My eyelids fluttered. Slowly, the room came into focus. As a male nurse called out my name, I remembered. Earlier that day, I was lying flat on a cart on my way to the operating room. Along the way, I drifted off to sleep. Before I regained consciousness, my surgeon and his physician assistant had operated on my shoulder. As I became aware of my surroundings, I entered the Subacromial Decompression Post-Op recovery phase.
Prior to the surgery, I had been given two options for anesthesia- a nerve block or a general. While an effective nerve block would provide more pain relief during the first 24 hours, I opted for the general anesthesia. I had never experienced any issues with general anesthesia, but I was leery of some of the possible side effects of a nerve block. Most important was the fact that I was optimistic that my post-op pain levels would be manageable.
My post operative pain threshold is affected by my prior surgical experiences. I assumed that this shoulder surgery would be far less painful than my previous abdominal surgeries and two hip surgeries. Thus, my expectations of extreme pain were decreased. Moreover, the anesthesiologist assured me that if my post-op pain was excessive, he could administer the block before I left the surgical center.
Fortunately, during the first 24 hours, my pain was controlled by a prescription of hydrocodone/acetaminophen and the use of an ice machine. Less than 36 hours after the surgery, I experienced flushing in my face and neck. This annoying situation vanished after eliminating the narcotic drug. The portable ice machine became a constant companion and aided my recovery process. I considered myself lucky that I could get by with an occasional Extra Strength Tylenol capsule.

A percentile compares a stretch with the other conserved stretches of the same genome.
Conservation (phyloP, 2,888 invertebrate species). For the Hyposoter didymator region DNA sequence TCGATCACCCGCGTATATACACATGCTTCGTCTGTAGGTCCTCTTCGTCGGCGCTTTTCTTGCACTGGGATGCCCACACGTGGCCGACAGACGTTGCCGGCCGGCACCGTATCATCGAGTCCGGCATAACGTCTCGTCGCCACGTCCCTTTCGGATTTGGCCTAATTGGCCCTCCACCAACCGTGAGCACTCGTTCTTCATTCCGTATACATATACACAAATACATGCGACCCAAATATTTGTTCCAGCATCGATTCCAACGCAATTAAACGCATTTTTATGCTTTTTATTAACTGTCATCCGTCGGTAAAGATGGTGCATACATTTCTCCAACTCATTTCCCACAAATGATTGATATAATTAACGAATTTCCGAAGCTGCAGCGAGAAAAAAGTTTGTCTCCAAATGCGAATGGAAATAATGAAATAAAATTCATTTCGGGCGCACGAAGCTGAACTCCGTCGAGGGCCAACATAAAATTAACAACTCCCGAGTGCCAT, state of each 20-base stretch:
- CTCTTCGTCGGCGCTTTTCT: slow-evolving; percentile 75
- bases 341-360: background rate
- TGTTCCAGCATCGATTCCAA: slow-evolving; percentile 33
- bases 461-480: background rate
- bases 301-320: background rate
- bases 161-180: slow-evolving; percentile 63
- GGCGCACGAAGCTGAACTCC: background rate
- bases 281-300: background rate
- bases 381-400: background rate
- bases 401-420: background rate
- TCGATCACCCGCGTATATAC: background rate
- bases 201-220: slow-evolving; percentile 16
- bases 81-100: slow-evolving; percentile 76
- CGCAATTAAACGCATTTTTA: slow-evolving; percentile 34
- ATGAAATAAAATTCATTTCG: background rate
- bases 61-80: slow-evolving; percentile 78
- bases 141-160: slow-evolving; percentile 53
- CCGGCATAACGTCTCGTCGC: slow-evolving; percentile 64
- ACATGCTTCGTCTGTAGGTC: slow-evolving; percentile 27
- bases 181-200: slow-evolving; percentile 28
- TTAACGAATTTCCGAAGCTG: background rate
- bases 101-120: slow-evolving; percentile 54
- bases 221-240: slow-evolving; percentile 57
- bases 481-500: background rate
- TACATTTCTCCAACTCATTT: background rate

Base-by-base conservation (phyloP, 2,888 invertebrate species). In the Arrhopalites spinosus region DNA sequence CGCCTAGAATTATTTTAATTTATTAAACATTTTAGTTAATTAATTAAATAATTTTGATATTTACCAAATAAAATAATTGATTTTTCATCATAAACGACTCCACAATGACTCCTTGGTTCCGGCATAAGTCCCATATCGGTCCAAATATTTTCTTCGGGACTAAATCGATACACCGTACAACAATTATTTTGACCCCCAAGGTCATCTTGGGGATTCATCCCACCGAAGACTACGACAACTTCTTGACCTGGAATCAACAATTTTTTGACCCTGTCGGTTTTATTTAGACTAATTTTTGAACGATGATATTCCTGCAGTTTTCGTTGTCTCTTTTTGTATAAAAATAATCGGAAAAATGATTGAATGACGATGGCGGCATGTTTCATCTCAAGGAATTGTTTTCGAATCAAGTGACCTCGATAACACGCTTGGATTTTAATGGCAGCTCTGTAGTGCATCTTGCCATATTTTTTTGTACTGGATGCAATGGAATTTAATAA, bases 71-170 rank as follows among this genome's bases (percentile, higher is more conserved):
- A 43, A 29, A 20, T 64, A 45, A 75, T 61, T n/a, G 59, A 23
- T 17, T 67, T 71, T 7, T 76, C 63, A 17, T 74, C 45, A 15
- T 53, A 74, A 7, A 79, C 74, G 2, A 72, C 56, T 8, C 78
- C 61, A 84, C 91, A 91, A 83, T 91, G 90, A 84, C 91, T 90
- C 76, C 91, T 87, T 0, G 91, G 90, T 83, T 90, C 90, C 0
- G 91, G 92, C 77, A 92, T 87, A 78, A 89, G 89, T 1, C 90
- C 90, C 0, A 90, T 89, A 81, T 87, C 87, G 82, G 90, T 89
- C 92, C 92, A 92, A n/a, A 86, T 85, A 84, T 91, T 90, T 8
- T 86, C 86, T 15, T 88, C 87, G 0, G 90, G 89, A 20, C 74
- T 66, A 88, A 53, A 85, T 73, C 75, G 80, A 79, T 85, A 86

Less than 24 hours after the procedure, I returned to the surgeon’s office for my first post-op and physical therapy visits. The thick surgical dressing was removed. I was also instructed on post wound care and what I should and should not do.
Afterwards, the physical therapist took range of motion measurements and showed me how to do a handful of simple exercises. The exercises focused on my hands, wrists, elbows, neck, and shoulder.
Four days after the surgery, my husband changed the waterproof bandage. I was pleased to see that there was minimal swelling and bruising. The surgeon’s marks were more prominent than the scars or the bruising.
During the next two weeks, I was given a few more exercises.
After just a few days, I could perform the overhead flexion with minimal discomfort.
I diligently followed the doctor and physical therapist’s protocols. After completing the Subacromial Decompression Post-Op recovery phase, I am sharing 10 tips for a successful recovery.
10 Tips for a Successful Subacromial Decompression Post-Op Recovery
- Acknowledge Pain/Symptoms and Treat Accordingly